Cruise Vacation Photography
Canon FS20 Flash Memory Camcorder


In this section, I will review the photo equipment I typically take on board cruises, how I pack the equipment, and some photo examples. I rarely take all of the equipment on a given cruise, but rather tailor what equipment I take to where we are going.

Why on earth would you want to buy a Camcorder when most digital cameras can record movies. Good question. A Camcorder is superior in a couple of ways; first - recording time. A Camcorder can record up to 2 hours or longer on a 32Gb SDHC card. However, the quality is not nearly as good as a digital camera, so there are some trade-offs when selecting a digital camera. The second reason is Dolby Stereo, which is not a feature generally found on the digital camera versions. In fact, when you add all of the intrinsic features inherent in a Camcorder, such as Image stabilization, generally fast lenses, zoom capability, time-lapse photography, and night-recording capacity all add up to features not often found in a digital camera.

Specifications
Sensor: 1.07 MegaPixel
Optical Zoom: 37x Image Stabilized
Digital Zoom: 2000x
Audio: Dolby Stereo
Lens: 2.6mm~96.2mm f2.0~5.2 zoom
Movie Mode: LP. SP, XP
File Format: proprietary, JPG, MPG
Internal Memory: 8Gb
Media: SD, SDHC
Manufactured: Japan
Release Date: 2009
Street Price with lens: $300


Flash Memory Camcorders.

Overview: The model I have, a Canon FS-20 is no longer made; the FS31 is it's replacement. Marketing hype advertises the FS20 as having a "48x Advanced Zoom"; which is a zoom mode using a combination of optical zoom and a very slight amount of digital zoom; but not enough to lower the picture quality. The FS20's specifications indicate a 37x optical zoom, which is the same as the FS31. Still, a 37x zoom is quite powerful; much more than you will ever likely find in a point & shoot; or even in a DSLR without changing lenses.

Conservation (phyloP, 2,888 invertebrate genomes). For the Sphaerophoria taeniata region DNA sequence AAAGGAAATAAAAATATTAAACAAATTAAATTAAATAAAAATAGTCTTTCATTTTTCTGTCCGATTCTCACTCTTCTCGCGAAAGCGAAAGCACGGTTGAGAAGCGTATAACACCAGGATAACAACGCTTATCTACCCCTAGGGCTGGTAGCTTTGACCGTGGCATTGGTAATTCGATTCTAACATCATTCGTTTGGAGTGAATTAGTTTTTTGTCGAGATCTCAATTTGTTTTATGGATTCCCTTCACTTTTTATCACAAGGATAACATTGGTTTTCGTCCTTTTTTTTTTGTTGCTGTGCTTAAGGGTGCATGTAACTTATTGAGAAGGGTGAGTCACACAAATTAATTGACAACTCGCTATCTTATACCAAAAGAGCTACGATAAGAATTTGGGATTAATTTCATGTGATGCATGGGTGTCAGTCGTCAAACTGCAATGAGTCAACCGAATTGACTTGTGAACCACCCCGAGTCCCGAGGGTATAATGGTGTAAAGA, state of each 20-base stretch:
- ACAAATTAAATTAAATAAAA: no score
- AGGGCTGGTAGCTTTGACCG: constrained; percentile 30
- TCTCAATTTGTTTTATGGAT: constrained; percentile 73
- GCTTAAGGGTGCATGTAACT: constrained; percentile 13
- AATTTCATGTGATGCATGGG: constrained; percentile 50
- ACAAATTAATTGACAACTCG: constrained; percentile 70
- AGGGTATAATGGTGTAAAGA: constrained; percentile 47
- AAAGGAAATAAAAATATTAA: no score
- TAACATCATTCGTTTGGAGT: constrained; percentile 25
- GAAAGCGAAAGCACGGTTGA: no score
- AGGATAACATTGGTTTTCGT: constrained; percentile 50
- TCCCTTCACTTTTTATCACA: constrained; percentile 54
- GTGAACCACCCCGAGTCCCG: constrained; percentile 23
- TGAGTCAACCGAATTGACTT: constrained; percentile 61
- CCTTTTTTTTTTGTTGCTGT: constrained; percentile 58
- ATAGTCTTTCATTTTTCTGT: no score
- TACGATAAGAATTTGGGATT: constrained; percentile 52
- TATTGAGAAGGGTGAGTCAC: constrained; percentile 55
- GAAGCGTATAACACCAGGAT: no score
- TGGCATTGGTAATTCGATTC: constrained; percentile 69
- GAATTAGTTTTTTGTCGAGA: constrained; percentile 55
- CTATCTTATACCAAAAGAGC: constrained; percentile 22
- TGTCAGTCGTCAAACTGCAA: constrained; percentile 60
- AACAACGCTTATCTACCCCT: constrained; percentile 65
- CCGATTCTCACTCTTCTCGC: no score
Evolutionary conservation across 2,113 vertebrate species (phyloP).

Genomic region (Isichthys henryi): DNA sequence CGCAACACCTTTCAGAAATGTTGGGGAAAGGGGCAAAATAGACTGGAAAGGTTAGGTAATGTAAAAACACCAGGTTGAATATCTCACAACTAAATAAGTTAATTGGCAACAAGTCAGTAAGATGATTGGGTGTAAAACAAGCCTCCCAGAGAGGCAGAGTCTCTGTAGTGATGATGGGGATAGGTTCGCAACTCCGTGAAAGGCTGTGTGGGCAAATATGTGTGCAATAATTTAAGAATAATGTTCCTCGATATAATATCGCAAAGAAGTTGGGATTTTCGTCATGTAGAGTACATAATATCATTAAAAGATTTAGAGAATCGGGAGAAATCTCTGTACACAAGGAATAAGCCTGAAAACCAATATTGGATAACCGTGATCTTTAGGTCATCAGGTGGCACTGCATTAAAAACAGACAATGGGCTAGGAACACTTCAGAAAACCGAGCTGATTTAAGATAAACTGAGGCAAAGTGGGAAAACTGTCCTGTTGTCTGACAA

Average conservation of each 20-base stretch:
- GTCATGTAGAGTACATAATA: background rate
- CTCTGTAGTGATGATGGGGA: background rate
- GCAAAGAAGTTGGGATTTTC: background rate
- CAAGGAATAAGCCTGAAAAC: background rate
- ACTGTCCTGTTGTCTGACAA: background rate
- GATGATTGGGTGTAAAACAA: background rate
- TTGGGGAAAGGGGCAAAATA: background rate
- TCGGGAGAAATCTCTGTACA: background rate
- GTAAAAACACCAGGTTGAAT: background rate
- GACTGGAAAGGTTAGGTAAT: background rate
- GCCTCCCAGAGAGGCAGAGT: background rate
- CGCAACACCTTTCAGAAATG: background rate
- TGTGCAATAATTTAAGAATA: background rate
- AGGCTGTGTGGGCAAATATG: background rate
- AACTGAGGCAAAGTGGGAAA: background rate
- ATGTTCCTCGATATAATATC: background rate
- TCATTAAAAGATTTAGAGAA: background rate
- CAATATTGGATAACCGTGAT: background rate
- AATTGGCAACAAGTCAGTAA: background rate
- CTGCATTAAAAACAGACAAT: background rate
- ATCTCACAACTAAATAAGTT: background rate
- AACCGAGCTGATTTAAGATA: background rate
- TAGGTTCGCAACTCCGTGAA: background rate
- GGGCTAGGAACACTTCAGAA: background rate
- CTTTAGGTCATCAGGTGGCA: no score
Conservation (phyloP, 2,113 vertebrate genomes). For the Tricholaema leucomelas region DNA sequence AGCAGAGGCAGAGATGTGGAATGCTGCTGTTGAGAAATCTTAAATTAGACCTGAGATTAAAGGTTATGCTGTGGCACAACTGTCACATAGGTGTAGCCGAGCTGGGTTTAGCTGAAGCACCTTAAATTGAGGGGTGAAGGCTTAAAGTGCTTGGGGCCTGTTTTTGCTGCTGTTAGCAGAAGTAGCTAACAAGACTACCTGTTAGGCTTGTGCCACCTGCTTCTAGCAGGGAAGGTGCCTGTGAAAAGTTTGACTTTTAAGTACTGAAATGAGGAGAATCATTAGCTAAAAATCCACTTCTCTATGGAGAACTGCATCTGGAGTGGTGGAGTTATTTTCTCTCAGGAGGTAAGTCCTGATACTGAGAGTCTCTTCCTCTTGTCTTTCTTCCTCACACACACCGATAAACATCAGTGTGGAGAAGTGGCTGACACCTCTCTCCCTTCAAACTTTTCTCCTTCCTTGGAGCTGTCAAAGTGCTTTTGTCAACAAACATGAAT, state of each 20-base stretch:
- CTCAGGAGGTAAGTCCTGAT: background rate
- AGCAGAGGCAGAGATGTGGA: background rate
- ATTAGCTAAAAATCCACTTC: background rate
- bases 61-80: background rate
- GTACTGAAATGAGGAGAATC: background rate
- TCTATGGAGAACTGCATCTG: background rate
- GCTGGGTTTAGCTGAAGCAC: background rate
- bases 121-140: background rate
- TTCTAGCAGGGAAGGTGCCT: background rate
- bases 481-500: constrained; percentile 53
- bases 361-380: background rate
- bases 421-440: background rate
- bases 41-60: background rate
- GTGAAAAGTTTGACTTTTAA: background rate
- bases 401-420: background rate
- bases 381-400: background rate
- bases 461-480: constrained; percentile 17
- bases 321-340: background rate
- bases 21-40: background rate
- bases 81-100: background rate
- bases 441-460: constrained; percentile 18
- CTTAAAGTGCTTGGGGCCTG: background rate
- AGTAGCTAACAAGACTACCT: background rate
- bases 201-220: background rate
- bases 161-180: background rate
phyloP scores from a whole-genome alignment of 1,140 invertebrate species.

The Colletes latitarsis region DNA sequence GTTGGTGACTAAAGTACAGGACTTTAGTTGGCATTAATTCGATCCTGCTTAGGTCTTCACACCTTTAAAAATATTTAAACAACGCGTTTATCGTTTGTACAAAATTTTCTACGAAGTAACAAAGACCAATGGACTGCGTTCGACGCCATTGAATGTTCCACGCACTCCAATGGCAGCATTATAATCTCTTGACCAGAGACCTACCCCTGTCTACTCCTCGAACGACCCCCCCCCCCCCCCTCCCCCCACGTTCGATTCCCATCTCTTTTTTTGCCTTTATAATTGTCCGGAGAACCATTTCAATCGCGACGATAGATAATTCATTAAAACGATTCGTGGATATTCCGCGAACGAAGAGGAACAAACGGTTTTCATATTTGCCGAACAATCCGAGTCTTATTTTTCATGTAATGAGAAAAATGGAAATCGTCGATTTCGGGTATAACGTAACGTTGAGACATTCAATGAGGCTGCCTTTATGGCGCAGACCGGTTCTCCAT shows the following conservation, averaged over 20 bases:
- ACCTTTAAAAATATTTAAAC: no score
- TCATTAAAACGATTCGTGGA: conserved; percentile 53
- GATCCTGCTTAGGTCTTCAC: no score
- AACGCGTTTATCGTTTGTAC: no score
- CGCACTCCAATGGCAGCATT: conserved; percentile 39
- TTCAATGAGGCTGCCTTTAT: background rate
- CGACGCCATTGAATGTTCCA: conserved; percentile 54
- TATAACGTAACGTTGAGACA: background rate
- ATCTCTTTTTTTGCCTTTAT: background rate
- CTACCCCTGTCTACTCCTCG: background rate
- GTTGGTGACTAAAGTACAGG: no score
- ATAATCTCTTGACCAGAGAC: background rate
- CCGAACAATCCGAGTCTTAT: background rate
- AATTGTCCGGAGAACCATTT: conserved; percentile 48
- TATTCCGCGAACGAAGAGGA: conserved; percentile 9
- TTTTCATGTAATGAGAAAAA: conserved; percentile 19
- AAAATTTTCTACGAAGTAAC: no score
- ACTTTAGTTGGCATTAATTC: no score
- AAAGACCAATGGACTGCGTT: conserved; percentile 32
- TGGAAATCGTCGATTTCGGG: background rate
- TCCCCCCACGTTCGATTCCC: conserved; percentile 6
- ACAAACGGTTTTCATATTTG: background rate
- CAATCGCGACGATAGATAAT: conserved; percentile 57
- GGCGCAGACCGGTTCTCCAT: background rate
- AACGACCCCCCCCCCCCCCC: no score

Most Camcorders generally have low pixel count sensors, compared to digital still cameras. Even a HD video images start out at around one and a half to two MegaPixels of data. Even 12Mp still cameras with video modes usually shift to a lower quality image in video mode which doesn't use all of the pixel capability of the camera. The fact is that you don't usually need as many pixels in video as you do in still because your eye disregards most loss in quality in movie modes, whereas the eye is more discriminating when viewing photos.

Fact is, video in concept is not unlike MP3 players in that they are "lossy". In reality a video is just a collection of still shots, but at a high rate (24 frames-per-second is popular). The sensation of motion at a high rate gives the illusion of smooth movement. In reality each frame is a significantly lower pixel count photo than you will have with a still photo. Your eye tends to blend any defects so that you don't notice them. Conversely, when you view a still photo, your eye is more discriminating, and you can pick out defects so easily that higher MegaPixel sensors need to be used to produce a satisfactory image.